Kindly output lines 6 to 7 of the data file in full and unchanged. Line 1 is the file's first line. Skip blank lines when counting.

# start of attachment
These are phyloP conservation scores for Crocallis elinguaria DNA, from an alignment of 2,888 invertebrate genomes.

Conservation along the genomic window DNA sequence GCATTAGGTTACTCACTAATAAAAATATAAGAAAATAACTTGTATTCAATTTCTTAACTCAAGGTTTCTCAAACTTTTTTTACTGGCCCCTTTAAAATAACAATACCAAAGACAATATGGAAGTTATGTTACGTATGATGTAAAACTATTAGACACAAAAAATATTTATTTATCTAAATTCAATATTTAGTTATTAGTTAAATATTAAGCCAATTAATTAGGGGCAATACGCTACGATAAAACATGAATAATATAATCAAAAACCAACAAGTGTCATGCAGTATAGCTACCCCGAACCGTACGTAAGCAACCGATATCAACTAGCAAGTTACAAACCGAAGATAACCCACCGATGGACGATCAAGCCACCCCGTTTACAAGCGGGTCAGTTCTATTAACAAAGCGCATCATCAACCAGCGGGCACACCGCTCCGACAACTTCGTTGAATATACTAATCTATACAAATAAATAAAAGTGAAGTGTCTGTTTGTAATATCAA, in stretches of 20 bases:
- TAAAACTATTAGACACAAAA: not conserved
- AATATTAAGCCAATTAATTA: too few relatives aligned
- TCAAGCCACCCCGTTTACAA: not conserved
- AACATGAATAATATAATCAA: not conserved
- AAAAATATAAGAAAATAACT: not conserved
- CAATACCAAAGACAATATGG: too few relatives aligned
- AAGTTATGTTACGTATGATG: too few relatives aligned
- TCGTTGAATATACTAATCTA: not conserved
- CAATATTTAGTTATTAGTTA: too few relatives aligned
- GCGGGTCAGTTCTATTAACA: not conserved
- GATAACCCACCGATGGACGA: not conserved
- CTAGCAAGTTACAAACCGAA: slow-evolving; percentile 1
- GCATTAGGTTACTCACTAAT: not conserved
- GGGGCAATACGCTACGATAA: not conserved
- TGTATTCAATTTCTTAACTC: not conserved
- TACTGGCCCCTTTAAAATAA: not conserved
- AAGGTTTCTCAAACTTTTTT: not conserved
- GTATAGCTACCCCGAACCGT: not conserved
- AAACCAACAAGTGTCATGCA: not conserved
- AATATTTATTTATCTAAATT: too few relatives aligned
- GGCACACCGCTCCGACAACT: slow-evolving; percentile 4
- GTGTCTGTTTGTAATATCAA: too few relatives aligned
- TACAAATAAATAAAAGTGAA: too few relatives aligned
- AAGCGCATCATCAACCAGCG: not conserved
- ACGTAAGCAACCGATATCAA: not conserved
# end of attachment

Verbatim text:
- AACATGAATAATATAATCAA: not conserved
- AAAAATATAAGAAAATAACT: not conserved